Hawaii became the first state to declare a climate emergency last year. This year, the Legislature will be called on to come up with concrete initiatives to tackle the problem. 

The Environmental Legislative Caucus, a group formed in 2020 to encourage legislative action on environmental issues, plans to introduce a package of measures including visitor green fees, habitat conservation, carbon pricing, health initiatives and more.

Opinion is divided among state officials, experts and advocates on what Hawaii’s top priority should be in addressing the complicated and intensifying climate crisis.

“There’s not one singular priority,” said Rep. Nicole Lowen, who chairs a committee on energy and environmental protection. “There are a lot of moving parts to climate policy and all of them are important.” 

Waialae Beach Park with flooded grass field after heavy rains yesterday.
Hawaii had record-setting rainfall in early December with floods reaching more than 7 inches. Above is Waialae Beach Park with a flooded grass field after heavy rainfall. Cory Lum/Civil Beat/2021

The stakes are high as climate change is blamed for beach erosion caused by rising sea levels and more intense and frequent storms that have led to recent flooding. Experts predict the weather extremes will worsen.

As the state begins to see economic recovery despite the ongoing Covid-19 pandemic, House Finance Committee Chair Sylvia Luke predicted legislators will focus more on supporting climate change initiatives in the upcoming session, which begins on Jan. 19.

“As we continue to come out of the pandemic and try to get back to some normalcy, climate change has been a top-of-mind issue in the last several years,” Luke said. “And now that we have more revenues coming in, we need to make commitments. We need to make money commitments in order for us to address climate change. We can’t just talk about it anymore.”

One bill that the Environmental Legislative Caucus said it plans to introduce on Jan. 21 would propose a so-called green fee that would be charged to tourists, with revenues funneled into environmental projects. Senate Bill 666 would have done the same thing, but it stalled in a House committee last session. It’s up to the committee whether to take it back up this session.

An annual report from the Hawaii Climate Change Mitigation and Adaptation Commission, a legislative advisory group composed of state and county officials, said the two main priorities should be ground transportation reduction and adapting to sea level rise. 

The commission supports a price on carbon, mechanisms to reduce overall vehicle usage, and converting all remaining vehicle-based ground transportation to renewable, zero-emission fuels and technologies. 

It also called for increased funding to protect existing development from sea level rise.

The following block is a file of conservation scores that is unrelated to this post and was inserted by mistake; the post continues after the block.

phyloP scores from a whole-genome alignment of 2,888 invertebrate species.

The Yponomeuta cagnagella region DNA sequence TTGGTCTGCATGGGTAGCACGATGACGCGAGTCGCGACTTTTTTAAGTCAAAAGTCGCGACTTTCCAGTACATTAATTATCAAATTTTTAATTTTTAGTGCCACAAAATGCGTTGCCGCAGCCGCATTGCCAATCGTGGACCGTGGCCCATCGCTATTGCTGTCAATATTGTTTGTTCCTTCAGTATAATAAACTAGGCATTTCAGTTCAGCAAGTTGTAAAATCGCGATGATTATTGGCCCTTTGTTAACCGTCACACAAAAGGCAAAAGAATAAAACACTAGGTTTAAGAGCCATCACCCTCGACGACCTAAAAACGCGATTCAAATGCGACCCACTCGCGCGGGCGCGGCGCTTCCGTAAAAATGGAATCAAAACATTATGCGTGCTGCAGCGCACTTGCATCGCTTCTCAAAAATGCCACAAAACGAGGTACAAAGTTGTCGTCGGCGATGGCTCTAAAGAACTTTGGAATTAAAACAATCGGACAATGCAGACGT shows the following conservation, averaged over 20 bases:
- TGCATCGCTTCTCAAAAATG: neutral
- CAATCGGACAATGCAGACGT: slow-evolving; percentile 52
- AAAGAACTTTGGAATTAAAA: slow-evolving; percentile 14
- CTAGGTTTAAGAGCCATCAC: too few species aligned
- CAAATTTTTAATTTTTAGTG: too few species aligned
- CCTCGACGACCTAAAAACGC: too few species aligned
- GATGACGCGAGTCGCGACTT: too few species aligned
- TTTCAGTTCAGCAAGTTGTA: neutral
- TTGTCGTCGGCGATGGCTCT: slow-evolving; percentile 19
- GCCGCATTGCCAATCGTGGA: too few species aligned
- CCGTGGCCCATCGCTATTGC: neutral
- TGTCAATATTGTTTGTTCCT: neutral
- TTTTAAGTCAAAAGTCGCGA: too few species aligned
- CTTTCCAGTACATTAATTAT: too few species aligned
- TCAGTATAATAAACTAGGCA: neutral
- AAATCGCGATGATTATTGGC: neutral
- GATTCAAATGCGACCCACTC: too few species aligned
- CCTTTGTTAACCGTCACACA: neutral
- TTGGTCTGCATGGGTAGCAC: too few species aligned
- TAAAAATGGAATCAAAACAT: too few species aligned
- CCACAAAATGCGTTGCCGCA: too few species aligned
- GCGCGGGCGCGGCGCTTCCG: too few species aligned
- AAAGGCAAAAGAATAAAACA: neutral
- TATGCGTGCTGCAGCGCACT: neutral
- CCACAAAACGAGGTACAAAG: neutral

Mary Alice Evans, who co-chairs the commission, described mitigation efforts as a sprint and the adaptation efforts as a marathon.

She said that was a “good thing because some of it is going to be very expensive, you want to have time to look at funding sources and phase things in that meet the current needs and don’t preclude future changes.”

On the other hand, the Sierra Club of Hawaii would like to see the Legislature focus on watershed protection that helps native ecosystems recharge the islands’ aquifers and more. 

“With reduced rainfall, invasive species, ongoing stream diversions and growing demand for water, we need to prioritize the restoration and protection of our watersheds for ourselves and our future generations,” said Wayne Tanaka, who heads the Sierra Club of Hawaii.

He also said he hopes that lawmakers support community-based stewardship efforts and ensure that any renewable energy products don’t unfairly burden certain communities. 

Rising seas and increased flooding regularly close stretches of Kamehameha Highway, the only way in and out for residents living in Hauula, Kaaawa and other Windward Oahu communities. Nathan Eagle/Civil Beat/2019

Last session, legislators passed more than a dozen climate-related measures that became law, including a sustainable aviation fuel program and a requirement for the state Office of Planning – in cooperation with each state agency having operational responsibilities – to handle the effects of climate change.

Though it’s too early to tell what bills will pass this session, some that stalled last year may be reintroduced, according to Sen. Mike Gabbard.

Those include Senate Bill 350, which would require the clean water branch to perform water quality testing during brown water advisories and inform the public of health risks associated with water run-off during these events. Heavier periods of rainfall combined with depleted watersheds leads to more pollutants washing into the ocean.

Another is Senate Bill 167, which would establish environmental objectives for infrastructure and transit projects in the Hawaii State Planning Act.

While some advocates say that the state has taken the lead on climate change initiatives, others say more needs to be done.

“While Hawaii has made strides with renewable energy, we are lagging in clean transportation,” said Melissa Miyashiro, executive director of the nonprofit Blue Planet Foundation

“Climate change is a big, daunting problem,” she said. “We have to keep moving forward on the areas where there are alignments, while also pushing for bold, transformative goals.”

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